“It’s almost like a religion in a way,” said 31-year-old “professional surfer Julie Cox.
When Cox described
what draws her to the waves, it’s not hard to understand why many Californians find
spirituality in surfing. “You find your peace out there, looking out at the horizon,”
Cox said. “You’re out catching a bunch of waves, watching the sun go down,
while birds are diving down to get their food, or a dolphin pops up right next
to you. For me, that’s as good as it gets. That’s my kind of church.”
native, Cox has surfed professionally for most of her adult life. In 2007, 2008
and 2009, she placed fifth in the world championships for women’s longboard
surfing. She even has her own line of women’s longboards, called the Jule Collection.
These days, she
runs the California Surf Museum, an institution in Oceanside that displays
artefacts of surf culture, surf art and surfboards that date back to the 1900s.
Celebrating its 25th anniversary this year, the Surf Museum is
currently hosting a retrospective on
Hansen Surfboards that takes visitors 50 years into the family company’s
California is known for its mellow surfers and less-than-mellow waves, we
turned to Cox for some insight into the world of west coast surfing.
T: What surprises people who visit
California to surf?
C: That the
water’s cold. Our image is bright and sunny, but a wetsuit is a good idea
year-round. In general, [autumn
is] a nice time of year. There are usually waves and it’s not too cold. You can pretty much surf every day
of the year somewhere around here.
If you’re an
advanced surfer, know that you’re not going to find may places that rent
advance-style boards. So, you might as well bring your own board and wetsuit.
T: What are some good spots to check
out in autumn, both for beginners and advanced surfers?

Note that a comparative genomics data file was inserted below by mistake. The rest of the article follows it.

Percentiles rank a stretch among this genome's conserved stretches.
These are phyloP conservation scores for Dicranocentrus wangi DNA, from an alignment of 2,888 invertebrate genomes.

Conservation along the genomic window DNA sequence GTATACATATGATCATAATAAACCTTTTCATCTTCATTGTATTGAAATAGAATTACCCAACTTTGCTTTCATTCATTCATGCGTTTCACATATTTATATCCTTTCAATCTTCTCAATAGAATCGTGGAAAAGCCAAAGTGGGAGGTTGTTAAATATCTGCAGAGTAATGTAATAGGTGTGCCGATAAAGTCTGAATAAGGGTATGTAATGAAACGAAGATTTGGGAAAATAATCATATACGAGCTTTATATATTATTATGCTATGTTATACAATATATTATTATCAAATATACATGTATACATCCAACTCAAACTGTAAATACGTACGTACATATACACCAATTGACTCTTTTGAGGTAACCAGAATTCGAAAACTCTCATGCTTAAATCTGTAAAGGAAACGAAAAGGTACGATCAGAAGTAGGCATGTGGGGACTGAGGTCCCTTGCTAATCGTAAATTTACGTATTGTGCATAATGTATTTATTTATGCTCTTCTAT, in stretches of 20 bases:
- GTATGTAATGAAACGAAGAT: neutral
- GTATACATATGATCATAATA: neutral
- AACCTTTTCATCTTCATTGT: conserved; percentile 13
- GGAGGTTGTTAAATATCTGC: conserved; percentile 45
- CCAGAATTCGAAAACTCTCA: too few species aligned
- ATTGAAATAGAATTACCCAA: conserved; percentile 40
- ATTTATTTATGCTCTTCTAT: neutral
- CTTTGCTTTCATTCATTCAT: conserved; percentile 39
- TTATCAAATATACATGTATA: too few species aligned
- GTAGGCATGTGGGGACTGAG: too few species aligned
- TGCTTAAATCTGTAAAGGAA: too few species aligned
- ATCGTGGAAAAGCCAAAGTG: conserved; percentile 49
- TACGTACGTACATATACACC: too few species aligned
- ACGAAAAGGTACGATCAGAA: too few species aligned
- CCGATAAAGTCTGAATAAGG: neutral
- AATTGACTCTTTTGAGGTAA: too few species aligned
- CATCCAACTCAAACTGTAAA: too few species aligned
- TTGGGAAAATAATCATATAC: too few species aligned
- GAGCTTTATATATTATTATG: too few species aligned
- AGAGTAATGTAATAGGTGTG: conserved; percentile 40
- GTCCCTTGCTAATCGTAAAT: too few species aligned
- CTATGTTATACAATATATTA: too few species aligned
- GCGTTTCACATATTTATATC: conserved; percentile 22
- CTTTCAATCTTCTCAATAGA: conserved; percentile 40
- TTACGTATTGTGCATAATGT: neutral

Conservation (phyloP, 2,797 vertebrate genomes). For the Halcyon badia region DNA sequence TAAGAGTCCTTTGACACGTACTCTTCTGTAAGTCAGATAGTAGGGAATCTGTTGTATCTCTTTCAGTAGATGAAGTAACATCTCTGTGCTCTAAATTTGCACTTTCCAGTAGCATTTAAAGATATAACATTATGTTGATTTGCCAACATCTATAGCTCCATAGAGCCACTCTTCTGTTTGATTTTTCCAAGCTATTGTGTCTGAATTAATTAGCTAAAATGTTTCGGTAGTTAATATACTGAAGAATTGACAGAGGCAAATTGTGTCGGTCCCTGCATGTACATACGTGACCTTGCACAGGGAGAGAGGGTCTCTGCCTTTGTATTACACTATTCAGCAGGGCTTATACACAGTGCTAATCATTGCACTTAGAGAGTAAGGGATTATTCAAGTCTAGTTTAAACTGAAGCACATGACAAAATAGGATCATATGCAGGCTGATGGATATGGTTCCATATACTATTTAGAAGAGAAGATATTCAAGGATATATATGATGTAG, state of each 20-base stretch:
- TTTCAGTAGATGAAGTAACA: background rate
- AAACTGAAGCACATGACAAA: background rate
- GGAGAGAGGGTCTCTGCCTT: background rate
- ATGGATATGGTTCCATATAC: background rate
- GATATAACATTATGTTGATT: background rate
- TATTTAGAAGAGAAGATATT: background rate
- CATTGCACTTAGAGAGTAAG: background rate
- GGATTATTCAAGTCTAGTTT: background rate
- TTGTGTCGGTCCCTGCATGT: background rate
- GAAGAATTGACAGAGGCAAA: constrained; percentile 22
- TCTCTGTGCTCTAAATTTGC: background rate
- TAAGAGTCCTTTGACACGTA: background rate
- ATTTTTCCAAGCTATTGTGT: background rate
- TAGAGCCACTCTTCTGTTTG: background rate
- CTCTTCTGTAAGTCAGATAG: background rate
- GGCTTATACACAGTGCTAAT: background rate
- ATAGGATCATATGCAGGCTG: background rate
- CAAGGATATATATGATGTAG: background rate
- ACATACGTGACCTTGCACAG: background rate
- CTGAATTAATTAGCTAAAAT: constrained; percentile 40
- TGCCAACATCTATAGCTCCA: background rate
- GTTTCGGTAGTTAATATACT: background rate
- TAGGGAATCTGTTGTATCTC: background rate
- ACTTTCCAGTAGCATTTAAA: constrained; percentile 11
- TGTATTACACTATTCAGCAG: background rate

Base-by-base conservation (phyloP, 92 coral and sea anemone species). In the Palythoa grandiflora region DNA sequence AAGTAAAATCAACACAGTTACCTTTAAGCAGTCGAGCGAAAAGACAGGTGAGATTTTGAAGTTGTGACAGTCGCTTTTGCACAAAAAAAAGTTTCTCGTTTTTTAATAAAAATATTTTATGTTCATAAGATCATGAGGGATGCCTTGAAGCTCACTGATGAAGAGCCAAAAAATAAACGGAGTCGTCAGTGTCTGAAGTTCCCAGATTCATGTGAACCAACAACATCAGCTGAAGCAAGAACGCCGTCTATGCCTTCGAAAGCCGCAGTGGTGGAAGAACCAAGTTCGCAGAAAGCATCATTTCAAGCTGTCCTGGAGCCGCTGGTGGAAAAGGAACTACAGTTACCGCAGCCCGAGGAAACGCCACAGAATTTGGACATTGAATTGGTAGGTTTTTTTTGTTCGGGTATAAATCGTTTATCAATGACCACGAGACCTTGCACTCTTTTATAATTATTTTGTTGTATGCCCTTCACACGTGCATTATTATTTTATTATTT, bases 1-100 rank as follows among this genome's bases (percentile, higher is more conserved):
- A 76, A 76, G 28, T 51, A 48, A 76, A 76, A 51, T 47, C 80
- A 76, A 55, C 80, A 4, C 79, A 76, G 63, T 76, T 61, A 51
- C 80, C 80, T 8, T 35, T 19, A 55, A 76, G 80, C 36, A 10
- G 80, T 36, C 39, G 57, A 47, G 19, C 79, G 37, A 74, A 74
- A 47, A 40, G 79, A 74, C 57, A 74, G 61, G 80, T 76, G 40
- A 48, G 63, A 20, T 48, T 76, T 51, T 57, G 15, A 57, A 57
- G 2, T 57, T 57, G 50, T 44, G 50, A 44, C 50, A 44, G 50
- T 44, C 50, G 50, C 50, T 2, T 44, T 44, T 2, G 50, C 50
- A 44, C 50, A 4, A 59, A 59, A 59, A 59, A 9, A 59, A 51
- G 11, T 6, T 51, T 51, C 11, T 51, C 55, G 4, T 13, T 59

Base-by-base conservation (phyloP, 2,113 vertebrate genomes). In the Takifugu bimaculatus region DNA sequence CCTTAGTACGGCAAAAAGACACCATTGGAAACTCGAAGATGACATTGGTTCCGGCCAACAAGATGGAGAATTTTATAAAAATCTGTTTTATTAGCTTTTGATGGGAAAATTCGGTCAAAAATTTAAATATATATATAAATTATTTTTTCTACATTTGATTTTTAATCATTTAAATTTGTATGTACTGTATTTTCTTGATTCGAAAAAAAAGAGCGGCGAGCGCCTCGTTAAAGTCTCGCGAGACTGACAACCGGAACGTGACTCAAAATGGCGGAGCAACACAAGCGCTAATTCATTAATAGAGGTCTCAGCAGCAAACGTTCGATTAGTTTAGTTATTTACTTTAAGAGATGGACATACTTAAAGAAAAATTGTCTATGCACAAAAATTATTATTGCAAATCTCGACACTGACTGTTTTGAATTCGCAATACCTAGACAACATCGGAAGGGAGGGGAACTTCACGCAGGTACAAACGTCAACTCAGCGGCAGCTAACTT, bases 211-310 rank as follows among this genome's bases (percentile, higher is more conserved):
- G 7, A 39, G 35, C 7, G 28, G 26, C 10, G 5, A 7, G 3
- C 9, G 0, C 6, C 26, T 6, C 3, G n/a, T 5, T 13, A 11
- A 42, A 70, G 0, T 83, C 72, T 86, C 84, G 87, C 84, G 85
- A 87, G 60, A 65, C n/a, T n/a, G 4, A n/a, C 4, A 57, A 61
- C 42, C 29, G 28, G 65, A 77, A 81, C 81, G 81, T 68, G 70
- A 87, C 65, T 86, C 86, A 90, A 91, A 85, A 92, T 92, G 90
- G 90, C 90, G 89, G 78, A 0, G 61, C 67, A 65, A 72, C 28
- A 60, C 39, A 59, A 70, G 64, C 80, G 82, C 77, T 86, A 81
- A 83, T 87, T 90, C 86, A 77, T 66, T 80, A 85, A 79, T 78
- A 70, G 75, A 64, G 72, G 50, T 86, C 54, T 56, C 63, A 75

C: In San
Surf Park is a good beginner spot and Blacks
Beach is a good advanced spot. In the Central Coast [area], Mondos is a
good beginner spot in Ventura and Rincon is a
more advanced spot. And then in Santa Cruz, Cowell’s is a
good beginner spot and Steamer
Lane would be for advanced.
T: The legendary Mavericks, a big wave surf spot in
Northern California boasts one of the biggest, most dangerous
waves on earth. Would you recommend this as a good spot for spectators?
C: Yeah, it’s a
really thrilling thing to watch. It’s scary-looking. It’s cold, it’s rocky,
there’re sharks [and] it’s a lot of current. In Hawaii, there are big waves,
but the water’s warm; in California, it’s got an edgier side to it.
check Surfline [for] the surf reports before going. It’s a beautiful
spot to see on its own, but if you really want to see [surfers riding] the big
waves, you’ve got to check the conditions.
T: Can you recommend some places for
beginner surf lessons?
C: Cowell’s in Santa Cruz – a bunch
of my friends are surf instructors there. There’s a girl named Ashley Lloyd who teaches in Santa Cruz;
she’s really good. There’s Carla Rowland in Malibu who’s a great
instructor. And there’s the SoCal Surf School and Surf Diva in San Diego.
T: Any advice for
advanced surfers visiting California for the first time?
explore. There are so many amazing places around here. Rent a car – a roadtrip
is a classic California thing to do. Get a guidebook and just go exploring.
are so many ways to immerse yourself in the culture. You can get into a lot of
surfing related things without even getting wet. There’s always a movie premier
or book signing or fashion show or industry trade show or gallery events. Or
you can watch a contest. Or come to a Surf Museum event.
T: What makes California stand out from
other surfing destinations?
consistency of the surf in California is world-class, and just the beauty of
California. The mountains going right into the ocean. The beautiful cliffs.
It’s so raw and wild. I just love California. I don’t know if I’d ever leave.